Recent Idaho education data shows increase in graduation rates, but lower overall achievement
Staff Writer | May 21, 2021 1:00 AM
Recent data published by Idaho Education News shows Idaho improved its graduation rate in 2020 to 82.1% compared with 80.7% the year before.
Graduation rates improved across the board, including among students with disabilities and Hispanic and Latino students, though it fell below the state’s goal of 89.9%, according to the report.
Among students with disabilities, rates went up 3% to 59%. Migrant students went up 6% to 70.3% graduation rates, However, English Language Learner graduation rates decreased nearly 10 percentage points to 64.6%.
Among 2020 high school graduates, the immediate “Go-On Rate” for secondary education dropped to 38%, a 7 percentage point drop from the previous year, according to the report.
In testing, meanwhile, numerous tests were canceled in the spring of 2020 because of the pandemic. Fall reading scores, meanwhile, showed that 51% of kindergarten, first and second-grade students combined had not reached grade level for reading, compared to 45% in 2019 and 47% in 2018.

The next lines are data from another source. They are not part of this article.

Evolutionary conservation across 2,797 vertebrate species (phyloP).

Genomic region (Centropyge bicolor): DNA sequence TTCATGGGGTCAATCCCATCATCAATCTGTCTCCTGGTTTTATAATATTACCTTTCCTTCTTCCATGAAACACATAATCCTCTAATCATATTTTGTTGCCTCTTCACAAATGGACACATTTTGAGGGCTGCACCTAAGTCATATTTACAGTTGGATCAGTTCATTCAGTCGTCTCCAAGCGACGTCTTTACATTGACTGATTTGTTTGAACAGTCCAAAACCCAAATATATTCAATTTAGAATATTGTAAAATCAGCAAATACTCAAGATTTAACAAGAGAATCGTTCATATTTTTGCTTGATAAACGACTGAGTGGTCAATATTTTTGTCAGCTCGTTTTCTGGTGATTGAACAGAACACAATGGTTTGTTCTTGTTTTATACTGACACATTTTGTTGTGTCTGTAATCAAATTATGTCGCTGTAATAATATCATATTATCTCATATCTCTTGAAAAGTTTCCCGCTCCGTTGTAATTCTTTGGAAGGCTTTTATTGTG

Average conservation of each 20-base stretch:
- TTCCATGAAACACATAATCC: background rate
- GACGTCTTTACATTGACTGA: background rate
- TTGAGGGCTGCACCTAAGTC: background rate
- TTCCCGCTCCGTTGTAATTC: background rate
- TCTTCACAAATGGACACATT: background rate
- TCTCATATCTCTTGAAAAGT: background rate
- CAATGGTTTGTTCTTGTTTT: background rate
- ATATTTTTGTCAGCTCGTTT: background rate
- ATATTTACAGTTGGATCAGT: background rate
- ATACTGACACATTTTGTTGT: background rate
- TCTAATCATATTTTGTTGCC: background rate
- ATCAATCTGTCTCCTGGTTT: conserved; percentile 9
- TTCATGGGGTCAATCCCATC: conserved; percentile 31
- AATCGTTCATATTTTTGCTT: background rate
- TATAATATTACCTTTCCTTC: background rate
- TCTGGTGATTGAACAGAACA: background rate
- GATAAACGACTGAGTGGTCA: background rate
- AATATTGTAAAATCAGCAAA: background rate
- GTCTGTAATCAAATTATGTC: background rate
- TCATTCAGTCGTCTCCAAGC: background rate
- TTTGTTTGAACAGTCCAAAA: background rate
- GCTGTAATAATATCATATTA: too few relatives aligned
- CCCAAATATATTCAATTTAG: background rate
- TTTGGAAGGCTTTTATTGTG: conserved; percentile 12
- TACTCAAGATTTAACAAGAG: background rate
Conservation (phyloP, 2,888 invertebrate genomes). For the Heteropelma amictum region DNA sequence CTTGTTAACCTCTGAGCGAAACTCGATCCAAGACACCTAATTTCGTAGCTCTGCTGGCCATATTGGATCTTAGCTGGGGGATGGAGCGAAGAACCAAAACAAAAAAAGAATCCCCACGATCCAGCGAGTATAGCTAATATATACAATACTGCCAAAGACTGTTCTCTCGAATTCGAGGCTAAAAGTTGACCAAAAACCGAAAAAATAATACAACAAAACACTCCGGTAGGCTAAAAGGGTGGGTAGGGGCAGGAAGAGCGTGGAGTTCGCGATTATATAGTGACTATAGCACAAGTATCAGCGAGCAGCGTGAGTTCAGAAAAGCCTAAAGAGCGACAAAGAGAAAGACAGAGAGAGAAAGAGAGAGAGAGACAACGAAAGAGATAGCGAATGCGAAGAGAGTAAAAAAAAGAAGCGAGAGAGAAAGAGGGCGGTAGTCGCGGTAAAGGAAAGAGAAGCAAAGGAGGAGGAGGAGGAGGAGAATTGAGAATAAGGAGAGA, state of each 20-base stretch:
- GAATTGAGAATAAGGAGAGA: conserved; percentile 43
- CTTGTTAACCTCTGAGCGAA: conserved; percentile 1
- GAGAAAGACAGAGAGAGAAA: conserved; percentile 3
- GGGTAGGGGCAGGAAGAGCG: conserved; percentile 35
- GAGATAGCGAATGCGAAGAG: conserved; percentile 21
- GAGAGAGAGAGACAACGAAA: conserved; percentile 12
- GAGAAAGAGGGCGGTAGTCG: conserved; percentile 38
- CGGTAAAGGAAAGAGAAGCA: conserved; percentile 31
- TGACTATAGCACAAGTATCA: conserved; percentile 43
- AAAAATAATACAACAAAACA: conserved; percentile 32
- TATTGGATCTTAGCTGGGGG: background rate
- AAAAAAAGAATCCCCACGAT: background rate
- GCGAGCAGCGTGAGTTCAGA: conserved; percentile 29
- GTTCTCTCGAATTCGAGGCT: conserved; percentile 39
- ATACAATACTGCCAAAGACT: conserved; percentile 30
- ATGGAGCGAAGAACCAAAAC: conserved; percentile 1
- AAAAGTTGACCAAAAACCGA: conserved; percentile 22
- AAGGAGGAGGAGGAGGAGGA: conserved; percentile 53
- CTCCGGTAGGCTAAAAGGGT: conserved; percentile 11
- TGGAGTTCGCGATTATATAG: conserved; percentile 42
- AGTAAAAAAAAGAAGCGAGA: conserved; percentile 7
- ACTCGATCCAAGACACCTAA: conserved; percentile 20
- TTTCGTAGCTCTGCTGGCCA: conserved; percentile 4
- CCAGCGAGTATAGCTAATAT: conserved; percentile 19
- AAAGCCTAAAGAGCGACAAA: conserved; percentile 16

Among third-grade students, 42% had not reached grade level, compared to 36% in 2019 and 39% in 2018, according to the report.
Schools recently completed spring testing this year, but that data is not yet available.
In regards to SAT scores, Idaho also saw a decline — for the third year in a row. 5&% of graduates met college and career readiness benchmarks for reading and writing in 2020, compared to 60% the year before, according to the report. 34% met math benchmarks, and roughly 32% met both math and language sections. 40% met neither.
In 2020, the average Idaho SAT score was 984, compared to 993 the year before. Nationally, that number dropped from 1059 in 2019 to 1051 2020. The highest possible score for the SAT is 1600.
Enrollment in K-12 schools, meanwhile, dropped by roughly 4,500 students, or 1.6% of students, according to the report. Before 2020, schools had grown around 1.3% each year. The largest school districts were also the ones with the biggest drop in enrollment.
That drop is the first in decades, but was accompanied by significant growth in virtual schools and charter schools. There were also five new charter schools added, according to the report. That increase is expected to continue.
In the 2019-2020 school year, for instance, the Idaho Virtual Academy saw 1,736 students enrolled. In 2020-2021, that number more than doubled to 3,818.